Acridocarpus natalitius(moth-fruit) is a spectacle to look for in the Garden. The Zulu people believe that chewing the roots can prevent anger when a mistake has been made and the leaves under the tongue of an opponent will leave him tongue-tied. This evergreen shrub-to-small tree produces a profusion of beautiful dark yellow flowers. The flowers attract numerous insects, which in turn attract insect-eating birds to the Garden. The winged fruit is what lends this plant the common name of moth-fruit as the fruit look very much like moths.
Karomia speciosa (southern Chinese hats) produces the most interesting profusion of paper-like flowers in a pink and purple colour combination. It is a great addition to a summer garden in cooler temperate areas, as it is deciduous and loses its leaves during winter.
Wild pomegranate, Burchellia bubalina, bears brilliant orange flowers and has evergreen foliage. Flowers are laden with nectar for the sunbirds.
In autumn, between April and May, the heavy heat of summer has abated and the weather is mild, with a welcome hint of coolness in the evenings. The mean daily temperature during this period ranges between 12ºC (nights) – 25ºC (days) and monthly rainfall is 38 mm on average.
One of the highlights of this season is the autumn foliage of Bridelia micrantha, mitzeeri or brown stinkwood. The toad tree, Tabernaemontana elegans, has delightful, twin-lobed fruits with warty skins, almost like those of toads (Oleander family, Apocynaceae).
Pappea capensis, the jacket plum, bears most attractive fruits that are usually a pale shade of amber. In some years, for reasons as yet undetermined, they are brilliant red. The flesh around the kernel has a fresh, tart flavour, like that of lemons.
The Lowveld Garden boasts a good variety of barlerias which flower in autumn.
Strelitzia reginae (crane flower) is a well-known shrub and is sought after by florists and decorators. The long spear-shaped leaves, along with the orange and blue flowers, which look very similar to the head of a bird, make this a great addition to an indigenous garden. The flowers attract nectar-eating birds that pollinate the flowers in exchange for a sweet drink of nectar. Bees and other insects also visit these flowers.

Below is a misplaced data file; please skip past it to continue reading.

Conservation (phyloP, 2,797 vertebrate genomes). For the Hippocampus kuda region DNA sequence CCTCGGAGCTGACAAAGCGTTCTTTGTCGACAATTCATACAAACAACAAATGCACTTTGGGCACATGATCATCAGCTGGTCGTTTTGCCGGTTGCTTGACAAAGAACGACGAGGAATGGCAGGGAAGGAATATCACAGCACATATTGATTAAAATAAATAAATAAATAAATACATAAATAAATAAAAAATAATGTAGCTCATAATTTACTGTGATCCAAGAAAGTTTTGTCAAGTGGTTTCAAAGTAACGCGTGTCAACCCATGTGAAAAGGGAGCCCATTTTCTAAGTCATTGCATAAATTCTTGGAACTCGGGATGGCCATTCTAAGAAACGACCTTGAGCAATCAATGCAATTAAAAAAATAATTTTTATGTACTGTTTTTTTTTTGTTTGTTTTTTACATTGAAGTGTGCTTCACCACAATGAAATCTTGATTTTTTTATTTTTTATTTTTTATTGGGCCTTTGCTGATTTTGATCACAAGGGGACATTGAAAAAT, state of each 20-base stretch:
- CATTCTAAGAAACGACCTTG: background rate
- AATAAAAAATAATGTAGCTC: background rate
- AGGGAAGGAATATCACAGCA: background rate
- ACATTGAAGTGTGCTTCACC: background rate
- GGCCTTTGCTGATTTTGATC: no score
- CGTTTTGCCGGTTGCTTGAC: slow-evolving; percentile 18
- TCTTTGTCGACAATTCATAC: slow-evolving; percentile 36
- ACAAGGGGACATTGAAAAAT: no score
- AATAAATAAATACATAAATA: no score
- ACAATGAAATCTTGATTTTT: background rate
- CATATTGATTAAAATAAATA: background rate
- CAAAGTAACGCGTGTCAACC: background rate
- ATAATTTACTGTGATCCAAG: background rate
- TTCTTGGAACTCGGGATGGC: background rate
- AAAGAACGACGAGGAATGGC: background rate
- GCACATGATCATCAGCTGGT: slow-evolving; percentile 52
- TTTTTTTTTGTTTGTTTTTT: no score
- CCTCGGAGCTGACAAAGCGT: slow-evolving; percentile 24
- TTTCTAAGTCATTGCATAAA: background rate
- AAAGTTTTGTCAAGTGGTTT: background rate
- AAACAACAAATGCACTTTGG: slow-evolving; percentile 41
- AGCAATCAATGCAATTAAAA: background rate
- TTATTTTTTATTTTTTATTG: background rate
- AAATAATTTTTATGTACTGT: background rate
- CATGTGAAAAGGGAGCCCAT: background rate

In winter the temperature in the Garden rarely plummets to near-zero. Night lows are generally between 6 and 9°C, with a daytime average in the low twenties. Winters are usually dry, but rainfall can sometimes be experienced in June or July (60 – 70 mm). The weather is perfect for outdoor living with lovely sunny days. Because of the brief and extremely mild winter, this is the most popular season for tourists.
The landscape is never completely brown or bare and the rivers are quiet, clear and tranquil, bubbling quietly over the rock-strewn river beds. In winter, the Garden appears more open and you can see the shapes of bare trees and recognise them by their bark and branching patterns.
The enormous, decorative fruits of the black monkey orange, Strychnos madagascariensis, are more blue than black. The fruit has a thick, woody shell and contains large seeds covered with bright orange flesh that is relished by both man and beast. Baboons are adept at breaking open the shells.
The distinctive bark and zig-zag branches of Pterocarpus angolensis, Transvaal teak, are more evident in winter and make the tree easy to identify, even from a distance. The timber from this tree is extremely popular for the manufacturing of furniture, bowls and ornaments. It is a slow growing tree so regeneration does not keep pace with or compensate for utilisation of the wood.
This is the time of year to appreciate the trunk of the lavender tree, Heteropyxis natalensis.
When the aloes start blooming the Garden is dotted with beautiful warm colours ranging from oranges and yellows to reds.
These winter-blooming succulents are a welcome source of high-energy food for both birds and insects and baboons often enter the Garden to make use of them as food, a source of moisture and, unbeknownst to them, a winter tonic.
“Drab” is definitely not the way to describe the Lowveld National Botanical Garden in winter. It is well worth a visit at this time of the year.